If you need to take a break from your machine, you might consider picking up a good book, with sewing as a central theme. There are many wonderful choices! Of course, if we are going to write about books with sewing as a central theme, we must start with the master class that is Jennifer Chiaverini, the creator of the beloved Elm Creek Quilt series.

Jennifer Chiaverini brings history alive through her characters and their love of quilts. Every one of her books is meant to be a stand-alone novel, rich with history, and character development. You do not need to read her books in order. But, if you have not yet visited Waterford, Pennsylvania, you might want to read The Quilter’s Apprentice first. It will introduce you to Sylvia, Sarah, and the Elm Creek Quilters. Ms. Chiaverini is a gifted storyteller with a special gift for transporting you to a time in history you did not even know you were curious about. Every book is a page-turner.

CLICK HERE to read the full story.

Needle Facts: Needle Anatomy

By | 05/05/2021

The SCHMETZ needle is one of the most important parts of your home sewing machine.  Your machine simply cannot operate without a needle, right?  Insert it wrong and your machine will not work.  Use an incorrect needle and your stitches will be less than desirable.  Use a dull or bent needle and you risk damaging your machine, fabric, and thread.  In other words, the SCHMETZ needle is an essential workhorse.

Needle Anatomy

When was the last time you looked at . . . I mean really looked closely at your sewing machine needle?  Let’s look at its parts:

From top to bottom:

Butt:  The very top of your needle has a  beveled edge for easier insertion into your machine.

Shank:  Home sewing needles have a flat shank for perfect positioning in the needle bar in relation to the hook.

Shoulder:  The transitioning area between the shank and the blade.  Look for color coding here.

Blade:  The length of the needle.  Needle size is determined by measuring the bade width.

Groove:  Along the needle blade the groove cradles and guides thread to the eye of the needle.

Scarf:  The indentation above the eye allows the bobbin hook to smoothly grab the thread under the throat plate to create a stitch.

Eye:  The hole through which thread passes.

Point and Tip:  The first area to penetrate the fabric in stitch creation.  The point and tip length, shape, and size vary according to needle types.

There’s a lot of engineering that goes into the creation of this little 2″ piece of steel!

Sew SCHMETZ!

Rhonda

 

Marti Michell

By | 04/28/2021

(Originally published in SCHMETZ Inspired to SEW #81, September 2020. Written by Rita Farro.)

Marti Michell

It is generally accepted that the quilt industry as we know it began in 1976, with America’s Bicentennial celebration. But, it wasn’t a simple matter to recreate the patchwork quilts of our pioneer grandmothers. If you think about the early ’70s, fabric stores were full of polyester knits and there were absolutely no books on the subject. No fabric, no patterns, no rotary cutters, no templates.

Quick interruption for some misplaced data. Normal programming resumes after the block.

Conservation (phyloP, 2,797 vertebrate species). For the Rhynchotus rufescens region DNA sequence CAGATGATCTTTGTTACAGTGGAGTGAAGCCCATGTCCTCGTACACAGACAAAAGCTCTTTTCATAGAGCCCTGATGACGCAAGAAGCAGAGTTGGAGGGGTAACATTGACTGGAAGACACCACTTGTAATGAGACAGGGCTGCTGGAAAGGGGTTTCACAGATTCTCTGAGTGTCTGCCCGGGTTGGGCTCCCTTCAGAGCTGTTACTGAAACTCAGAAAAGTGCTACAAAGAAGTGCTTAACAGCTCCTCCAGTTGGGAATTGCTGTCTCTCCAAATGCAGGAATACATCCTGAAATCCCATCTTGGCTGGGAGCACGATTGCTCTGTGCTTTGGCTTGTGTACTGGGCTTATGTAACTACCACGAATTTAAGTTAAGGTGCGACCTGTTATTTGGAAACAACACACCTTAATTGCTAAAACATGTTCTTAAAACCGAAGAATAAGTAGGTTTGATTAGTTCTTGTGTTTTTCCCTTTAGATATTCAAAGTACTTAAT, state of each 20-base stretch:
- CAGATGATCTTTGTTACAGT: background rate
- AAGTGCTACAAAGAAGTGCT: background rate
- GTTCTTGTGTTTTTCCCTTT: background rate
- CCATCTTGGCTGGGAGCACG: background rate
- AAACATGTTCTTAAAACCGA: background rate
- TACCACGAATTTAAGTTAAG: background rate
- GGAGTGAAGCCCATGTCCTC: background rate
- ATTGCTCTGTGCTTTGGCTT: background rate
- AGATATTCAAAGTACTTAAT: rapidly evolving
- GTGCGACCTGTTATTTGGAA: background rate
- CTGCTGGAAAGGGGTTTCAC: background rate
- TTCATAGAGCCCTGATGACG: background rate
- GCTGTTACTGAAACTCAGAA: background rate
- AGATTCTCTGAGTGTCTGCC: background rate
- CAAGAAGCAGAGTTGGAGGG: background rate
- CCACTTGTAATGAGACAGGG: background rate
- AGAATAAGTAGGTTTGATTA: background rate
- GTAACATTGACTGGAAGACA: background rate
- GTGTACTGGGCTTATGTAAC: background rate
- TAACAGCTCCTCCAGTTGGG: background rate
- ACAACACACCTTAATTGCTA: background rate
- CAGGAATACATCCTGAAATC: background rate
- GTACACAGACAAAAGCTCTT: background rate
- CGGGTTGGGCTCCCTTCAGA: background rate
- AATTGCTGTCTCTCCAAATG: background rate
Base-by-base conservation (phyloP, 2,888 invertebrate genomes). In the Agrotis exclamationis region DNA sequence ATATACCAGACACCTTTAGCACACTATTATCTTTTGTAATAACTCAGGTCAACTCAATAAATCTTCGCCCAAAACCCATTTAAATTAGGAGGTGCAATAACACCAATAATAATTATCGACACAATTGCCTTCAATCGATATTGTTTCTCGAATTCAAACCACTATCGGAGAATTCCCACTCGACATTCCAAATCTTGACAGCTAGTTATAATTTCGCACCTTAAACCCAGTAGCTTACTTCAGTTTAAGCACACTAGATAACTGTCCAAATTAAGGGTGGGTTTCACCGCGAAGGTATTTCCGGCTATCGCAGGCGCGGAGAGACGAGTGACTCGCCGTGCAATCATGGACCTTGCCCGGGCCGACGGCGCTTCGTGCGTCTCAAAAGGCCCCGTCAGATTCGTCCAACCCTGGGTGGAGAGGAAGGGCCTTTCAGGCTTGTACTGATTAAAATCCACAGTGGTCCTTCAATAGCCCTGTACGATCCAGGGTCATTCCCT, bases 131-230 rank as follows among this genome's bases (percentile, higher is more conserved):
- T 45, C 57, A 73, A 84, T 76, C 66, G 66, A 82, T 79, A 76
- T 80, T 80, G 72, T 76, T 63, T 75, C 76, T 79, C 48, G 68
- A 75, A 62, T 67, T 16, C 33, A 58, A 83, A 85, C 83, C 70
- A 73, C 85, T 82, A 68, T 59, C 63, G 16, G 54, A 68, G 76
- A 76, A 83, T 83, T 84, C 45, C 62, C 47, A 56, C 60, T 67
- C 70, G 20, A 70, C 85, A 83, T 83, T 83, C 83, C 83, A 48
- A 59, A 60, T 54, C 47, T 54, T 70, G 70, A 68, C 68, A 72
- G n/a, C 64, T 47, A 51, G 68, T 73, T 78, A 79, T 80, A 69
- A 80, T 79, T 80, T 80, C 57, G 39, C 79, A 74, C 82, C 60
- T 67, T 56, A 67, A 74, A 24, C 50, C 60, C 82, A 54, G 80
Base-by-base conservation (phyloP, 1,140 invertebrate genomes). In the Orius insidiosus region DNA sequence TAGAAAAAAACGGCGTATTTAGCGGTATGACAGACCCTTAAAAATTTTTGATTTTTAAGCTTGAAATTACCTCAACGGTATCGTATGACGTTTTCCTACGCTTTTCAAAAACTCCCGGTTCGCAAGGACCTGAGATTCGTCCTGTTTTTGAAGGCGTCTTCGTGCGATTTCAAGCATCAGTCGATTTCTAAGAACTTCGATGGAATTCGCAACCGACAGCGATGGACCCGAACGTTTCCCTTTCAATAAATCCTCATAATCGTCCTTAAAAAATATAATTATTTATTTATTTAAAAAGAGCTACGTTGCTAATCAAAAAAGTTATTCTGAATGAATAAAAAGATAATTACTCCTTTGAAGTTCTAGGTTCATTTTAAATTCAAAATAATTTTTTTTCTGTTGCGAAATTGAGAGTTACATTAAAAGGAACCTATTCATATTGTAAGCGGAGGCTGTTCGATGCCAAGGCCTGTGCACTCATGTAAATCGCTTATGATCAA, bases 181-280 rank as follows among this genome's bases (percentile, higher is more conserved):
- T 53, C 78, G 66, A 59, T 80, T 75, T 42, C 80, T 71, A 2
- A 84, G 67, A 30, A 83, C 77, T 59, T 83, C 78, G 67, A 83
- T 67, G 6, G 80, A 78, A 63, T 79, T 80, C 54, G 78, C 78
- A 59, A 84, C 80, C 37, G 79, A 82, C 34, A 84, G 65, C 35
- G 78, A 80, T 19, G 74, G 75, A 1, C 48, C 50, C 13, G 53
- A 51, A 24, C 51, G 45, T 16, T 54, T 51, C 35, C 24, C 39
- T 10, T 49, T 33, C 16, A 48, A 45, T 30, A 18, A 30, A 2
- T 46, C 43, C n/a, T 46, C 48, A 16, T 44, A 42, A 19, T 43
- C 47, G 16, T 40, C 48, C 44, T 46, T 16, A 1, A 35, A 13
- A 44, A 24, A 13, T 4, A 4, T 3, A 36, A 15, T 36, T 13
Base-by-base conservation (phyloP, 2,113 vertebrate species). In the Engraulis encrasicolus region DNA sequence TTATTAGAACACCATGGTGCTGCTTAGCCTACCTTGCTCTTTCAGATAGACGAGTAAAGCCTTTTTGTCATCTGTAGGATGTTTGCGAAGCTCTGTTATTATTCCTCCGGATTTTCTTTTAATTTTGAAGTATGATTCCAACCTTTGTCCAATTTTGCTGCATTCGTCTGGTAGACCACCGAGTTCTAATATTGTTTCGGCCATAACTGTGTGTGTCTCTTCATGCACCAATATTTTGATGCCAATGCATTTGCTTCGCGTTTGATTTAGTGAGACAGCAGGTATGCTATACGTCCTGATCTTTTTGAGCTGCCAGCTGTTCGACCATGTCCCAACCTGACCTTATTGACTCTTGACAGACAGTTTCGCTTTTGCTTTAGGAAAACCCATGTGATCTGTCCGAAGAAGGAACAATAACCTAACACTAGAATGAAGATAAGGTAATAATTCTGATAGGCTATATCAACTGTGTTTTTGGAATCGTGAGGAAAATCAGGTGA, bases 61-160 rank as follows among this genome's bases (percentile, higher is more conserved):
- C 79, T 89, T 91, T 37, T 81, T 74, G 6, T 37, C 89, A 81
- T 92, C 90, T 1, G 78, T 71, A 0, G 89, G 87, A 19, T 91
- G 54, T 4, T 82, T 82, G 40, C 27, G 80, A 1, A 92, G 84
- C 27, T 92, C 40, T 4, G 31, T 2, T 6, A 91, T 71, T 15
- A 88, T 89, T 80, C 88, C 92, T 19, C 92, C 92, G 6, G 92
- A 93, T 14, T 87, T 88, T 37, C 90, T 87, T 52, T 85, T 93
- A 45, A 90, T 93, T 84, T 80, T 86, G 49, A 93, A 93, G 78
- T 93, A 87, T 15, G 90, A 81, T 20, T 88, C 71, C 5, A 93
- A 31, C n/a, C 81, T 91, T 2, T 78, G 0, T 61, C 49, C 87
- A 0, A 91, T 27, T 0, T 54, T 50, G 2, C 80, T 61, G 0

But, lucky for us, as the automobile industry had Henry Ford, we had Marti Michell. Thanks to her innovative thinking, boundless energy, and creative spirit, the quilt industry was basically reborn in the 20th century.

Recognizing her immense contributions, the Quilter’s Hall of Fame inducted Marti Michell in 2020. The ceremony has been postponed until July 2021. (Marti will forever be the Pandemic Inductee.)

Marti didn’t set out to become a quilt industry icon. It’s more like it just kept happening . . . .

Click HERE to read the full story at www.issuu.com.

Rhonda Pierce

By | 04/21/2021

(Originally published in SCHMETZ Inspired to SEW #86, February 2021. Written by Rita Farro.)

 

Rhonda Pierce, SCHMETZ North America SpokespersonMany of you may know Rhonda from any one of a hundred different consumer shows where she was representing SCHMETZ needles in a booth or teaching classes. Maybe you encountered her contagious smile and warm personality at a sewing machine convention or the Sewing and Stitchery Expo in Puyallup, Washington, where she served as the official Facebook hostess. Or perhaps you were lucky enough to be invited to one of Rhonda’s small dinner parties during International Quilt Market. She has a reputation for picking the best restaurants and being the most gracious hostess.

If you have ever worked with Rhonda, you know she is the most organized person in the sewing industry. No matter what task she is given, she approaches it with logic, enthusiasm, and meticulous planning . . . a winning combination. She also has the ability and DESIRE to think outside of the box. Rhonda is always eager to try new things or implement a different approach.

The world of sewing is very lucky to have Rhonda Pierce on our team. So, this is a special issue ALL ABOUT OUR VERY OWN RHONDA.

 

Please CLICK HERE to read the full story.